All right, only judges around? Great! So, the first thing you’ll note, is that the stronghold, a fort of sorts, makes sense – from the wolves (curiously led by a demonic canine entity) to the catfish troll used as a living garbage disposal to the squatch-slaves, makes sense; this very much attempts to create an illusion of a plausible fortress, and succeeds in doing so. The outhouse has a truly limitless supply of nasty prune flies, wood spider swarms lair within woodpiles – this is a dangerous place for mortals; after all, the squatches fear their giant masters’ whips more than puny hoomanz.
Anyhow, PCs just thinking they’ll be stopping Goothlik the wood giant shaman will be in for a surprise – you see, the wood giant shaman has blasphemed against Veedarkaleesh, a mighty shadow demon, who promptly took note. As a diversion from his existential ennui, the demon has taken the shaman, consuming his soul; his skin is now worn as a flesh-suit by the demon, the shaman’s essence kept as the largest of several blood golem-giant things, with vampiric slugs transferring Goothlik’s essence to the demon in disguise, all while guarded by a wizard who got a particularly sucky deal for his patron bond with the shadow demon. Well. It’s a demon. He should have known better.
But I digress. Beyond a demoness (in the guide of a cheetah woman) and aforementioned minor hints may clue to the PCs in that something’s afoul – and there is this one portal that leads to the plane of shadow, where shadow lampreys and ethereal piranhas may attempt to feast on delicious light-bearers. It is also here that curious PCs may, via visions etc., get some ideas as to what happened if they so far haven’t played their cards right. This trip remains short, though. Ultimately, once the PCs return from this place, they will find a massacre if they haven’t yet left one – only the demon and his cronies remain, making for a rather brutal final combat. Plus-side: If the PCs were fooled by the cheetah woman-demon, they have the silver chain that once bound here, which could be just the tool to mean the difference between death and survival. As far as the demonic angle is concerned, I’d have loved to see a bit more of weirdness like the vampire slugs here; the module feels very well like a classic old-school adventure – this is intentional, but I figured it’d be worth mentioning.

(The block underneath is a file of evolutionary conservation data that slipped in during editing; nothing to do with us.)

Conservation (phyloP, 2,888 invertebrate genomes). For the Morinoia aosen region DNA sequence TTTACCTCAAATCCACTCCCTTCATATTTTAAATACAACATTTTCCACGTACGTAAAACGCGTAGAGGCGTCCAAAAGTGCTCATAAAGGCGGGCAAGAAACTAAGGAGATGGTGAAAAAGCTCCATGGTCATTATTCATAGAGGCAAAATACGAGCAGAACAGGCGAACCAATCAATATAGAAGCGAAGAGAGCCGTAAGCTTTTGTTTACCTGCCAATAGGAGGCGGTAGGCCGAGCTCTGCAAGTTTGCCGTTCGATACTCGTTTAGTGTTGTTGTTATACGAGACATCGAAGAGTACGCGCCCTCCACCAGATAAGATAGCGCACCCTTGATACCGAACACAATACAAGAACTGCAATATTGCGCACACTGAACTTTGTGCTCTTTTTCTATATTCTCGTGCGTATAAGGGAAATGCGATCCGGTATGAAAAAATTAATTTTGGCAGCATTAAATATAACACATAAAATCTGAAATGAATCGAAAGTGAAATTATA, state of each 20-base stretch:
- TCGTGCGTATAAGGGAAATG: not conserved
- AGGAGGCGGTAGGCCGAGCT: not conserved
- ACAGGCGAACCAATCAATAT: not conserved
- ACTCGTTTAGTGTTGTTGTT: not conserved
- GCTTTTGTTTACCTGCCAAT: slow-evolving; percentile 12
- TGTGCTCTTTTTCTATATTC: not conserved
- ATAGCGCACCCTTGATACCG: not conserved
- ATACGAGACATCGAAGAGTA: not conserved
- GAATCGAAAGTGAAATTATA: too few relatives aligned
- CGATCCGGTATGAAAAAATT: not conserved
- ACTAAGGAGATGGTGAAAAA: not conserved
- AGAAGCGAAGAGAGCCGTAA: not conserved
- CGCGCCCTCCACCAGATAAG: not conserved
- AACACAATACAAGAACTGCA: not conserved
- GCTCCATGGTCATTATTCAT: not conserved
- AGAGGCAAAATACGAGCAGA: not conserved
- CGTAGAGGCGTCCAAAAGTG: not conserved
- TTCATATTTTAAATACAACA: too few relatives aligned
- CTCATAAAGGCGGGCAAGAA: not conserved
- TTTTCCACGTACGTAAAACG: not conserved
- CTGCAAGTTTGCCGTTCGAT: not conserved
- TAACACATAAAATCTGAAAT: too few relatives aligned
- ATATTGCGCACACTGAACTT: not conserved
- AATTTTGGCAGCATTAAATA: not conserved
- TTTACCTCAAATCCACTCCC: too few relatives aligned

Editing and formatting re very good on a formal and rules-language level. Layout adheres to Thick Skull Adventures’ two-column b/w-standard, with the b/w-artworks ranging from okay to awesome. The (mostly) player-friendly versions of the solid b/w-cartography represents a serious plus as far as I’m concerned. The pdf comes with proper, nested bookmarks in all versions.
Stephen Newton’s homage to the classics here is a nice, sandboxy adventure. Challenging and fun, it makes for a nice and well-wrought take-the-stronghold type of sandbox. The support provided regarding maps, the details and the general sense of plausibility enhance this module beyond what you’d expect from it. At the same time, I couldn’t help but feel like this, with some minor modifications regarding the brief sojourn to another place and the final combat, could have become more epic/dire still. Then again, this is me nitpicking a well-crafted bow towards an all-time classic. Hence, my final verdict will clock in at 4.5 stars, rounded up due to in dubio pro reo.
You can get this adventure here on OBS!
Enjoying my reviews? Please consider supporting my reviewing with a donation or by supporting my patreon here. Every bit helps!